like mountains of the moon

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Sunday, August 12, 2012

Here are some quotes from West with the Night  by Beryl Markham.  Markham was an aviator and racehorse trainer living in Kenya in the 20s and 30s - I'm reading it for book group and enjoying it very much. More on that soon, and I'm going to blog more frequently this week, so 'more on that soon' will mean just that and not what it usually means. (which is that it has fallen off the earth and into the deep vat of my good intentions.)

The first three quotes are about life in the air: I love her evocative writing - she gets across not only the sensation of flying, but of flying over Africa.  The last quote just makes me laugh.
Three hundred and fifty miles can be no distance in a plane, or it can be from where you are to the end of the earth. It depends on so many things. If it is night, it depends on the depth of the darkness and the height of the clouds, the speed of the wind, the stars, the fullness of the moon. It depends on you, if you fly alone - not only on your ability to steer your course or to keep your altitude, but upon the things that live in your mind while you swing suspended between the earth and the silent sky. Some of those things take root and are with you long after the flight itself is a memory, but, if your course was over any part of Africa, even the memory will remain strong. (p. 12)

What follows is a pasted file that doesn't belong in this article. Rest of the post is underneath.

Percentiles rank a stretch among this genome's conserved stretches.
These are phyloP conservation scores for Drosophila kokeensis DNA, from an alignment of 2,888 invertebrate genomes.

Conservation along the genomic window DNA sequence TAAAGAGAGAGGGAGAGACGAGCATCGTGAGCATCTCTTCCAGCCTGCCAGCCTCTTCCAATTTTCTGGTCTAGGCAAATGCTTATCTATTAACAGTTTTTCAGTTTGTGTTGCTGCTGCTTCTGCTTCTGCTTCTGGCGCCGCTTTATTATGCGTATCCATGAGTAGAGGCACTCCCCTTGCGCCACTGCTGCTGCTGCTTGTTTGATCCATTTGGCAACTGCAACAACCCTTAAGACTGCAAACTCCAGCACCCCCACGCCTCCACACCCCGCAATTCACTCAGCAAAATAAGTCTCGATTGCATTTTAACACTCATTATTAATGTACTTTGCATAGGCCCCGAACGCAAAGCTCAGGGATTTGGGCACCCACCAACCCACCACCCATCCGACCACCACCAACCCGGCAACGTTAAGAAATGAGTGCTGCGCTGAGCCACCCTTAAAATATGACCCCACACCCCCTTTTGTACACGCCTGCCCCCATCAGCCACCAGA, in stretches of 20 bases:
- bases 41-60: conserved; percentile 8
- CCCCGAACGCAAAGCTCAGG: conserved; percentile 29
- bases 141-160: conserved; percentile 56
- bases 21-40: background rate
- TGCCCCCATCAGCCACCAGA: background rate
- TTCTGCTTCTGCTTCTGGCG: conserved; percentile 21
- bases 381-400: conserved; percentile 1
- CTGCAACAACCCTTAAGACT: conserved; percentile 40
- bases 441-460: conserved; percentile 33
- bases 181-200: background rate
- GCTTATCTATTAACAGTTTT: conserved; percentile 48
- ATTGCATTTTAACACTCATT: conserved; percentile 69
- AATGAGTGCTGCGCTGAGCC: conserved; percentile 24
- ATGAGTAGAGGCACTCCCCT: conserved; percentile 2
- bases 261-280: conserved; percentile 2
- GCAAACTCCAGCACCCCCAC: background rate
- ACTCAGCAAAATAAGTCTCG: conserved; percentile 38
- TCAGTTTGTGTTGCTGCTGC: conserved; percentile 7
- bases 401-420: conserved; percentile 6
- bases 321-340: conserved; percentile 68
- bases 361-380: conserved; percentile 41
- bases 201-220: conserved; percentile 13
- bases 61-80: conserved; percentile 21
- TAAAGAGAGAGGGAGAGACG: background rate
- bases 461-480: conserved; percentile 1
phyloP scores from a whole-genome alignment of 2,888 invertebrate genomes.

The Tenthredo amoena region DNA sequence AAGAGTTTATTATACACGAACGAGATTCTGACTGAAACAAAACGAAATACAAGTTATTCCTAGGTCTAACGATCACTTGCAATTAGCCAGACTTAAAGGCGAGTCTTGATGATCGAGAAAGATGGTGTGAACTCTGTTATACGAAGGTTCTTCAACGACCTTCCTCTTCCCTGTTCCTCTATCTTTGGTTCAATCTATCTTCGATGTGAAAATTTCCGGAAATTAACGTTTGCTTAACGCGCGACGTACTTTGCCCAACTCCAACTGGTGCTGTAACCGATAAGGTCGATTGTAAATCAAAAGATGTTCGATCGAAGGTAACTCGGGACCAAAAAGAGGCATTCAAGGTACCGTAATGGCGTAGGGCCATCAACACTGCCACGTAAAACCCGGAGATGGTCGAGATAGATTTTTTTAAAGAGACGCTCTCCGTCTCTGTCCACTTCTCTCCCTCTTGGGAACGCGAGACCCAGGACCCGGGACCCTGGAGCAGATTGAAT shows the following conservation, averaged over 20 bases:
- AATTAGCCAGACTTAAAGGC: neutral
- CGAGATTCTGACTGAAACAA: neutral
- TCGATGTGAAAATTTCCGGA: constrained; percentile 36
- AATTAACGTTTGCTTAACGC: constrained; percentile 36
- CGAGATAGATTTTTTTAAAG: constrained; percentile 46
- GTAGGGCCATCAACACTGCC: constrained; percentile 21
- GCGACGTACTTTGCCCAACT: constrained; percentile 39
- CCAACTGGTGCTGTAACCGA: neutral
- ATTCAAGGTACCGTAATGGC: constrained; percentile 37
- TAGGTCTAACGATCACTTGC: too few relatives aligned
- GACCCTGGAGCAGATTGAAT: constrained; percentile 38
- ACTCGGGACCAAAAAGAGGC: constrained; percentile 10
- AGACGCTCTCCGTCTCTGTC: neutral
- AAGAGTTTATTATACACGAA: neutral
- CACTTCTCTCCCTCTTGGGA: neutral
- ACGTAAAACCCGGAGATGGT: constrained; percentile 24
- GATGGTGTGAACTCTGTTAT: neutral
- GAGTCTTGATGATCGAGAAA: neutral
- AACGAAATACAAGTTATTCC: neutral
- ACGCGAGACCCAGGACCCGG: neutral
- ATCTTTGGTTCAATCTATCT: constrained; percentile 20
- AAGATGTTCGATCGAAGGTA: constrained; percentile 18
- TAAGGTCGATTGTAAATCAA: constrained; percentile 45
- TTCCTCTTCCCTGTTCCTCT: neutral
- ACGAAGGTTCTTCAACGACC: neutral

Ahead of me lies a land that is unknown to the rest of the world and only vaguely known to the African -- a strange mixture of grasslands, scrub, desert sand like long waves of the southern ocean. Forest, still water, and age-old mountains, stark and grim like mountains of the moon. Salt lakes, and rivers that have no water. Swamps. Badlands. Land without life. Land teeming with life -- all of the dusty past, all of the future.

The air takes me into its realm. Night envelops me entirely, leaving me out of touch with the earth, leaving me within this small moving world of my own, living in space with the stars. (p. 15)


As the herd moved it became a carpet of rust-brown and grey and dull red. It was not like a herd of cattle or of sheep, because it was wild, and it carried with it the stamp of wilderness and the freedom of a land still more a possession of Nature than of men. To see ten thousand animals untamed and not  branded with the symbols of human commerce is like scaling an unconquered mountain for the first time, or like finding a forest without roads or footpaths, or the blemish of an axe. You know then what you had always been told -- that the world once lived and grew without adding machines and newsprint and brick-walled streets and the tyranny of clocks.  (p. 38)


Panic-stricken, the little pigs ran all directions, like mice in the dream of a tabby cat. (p. 91)

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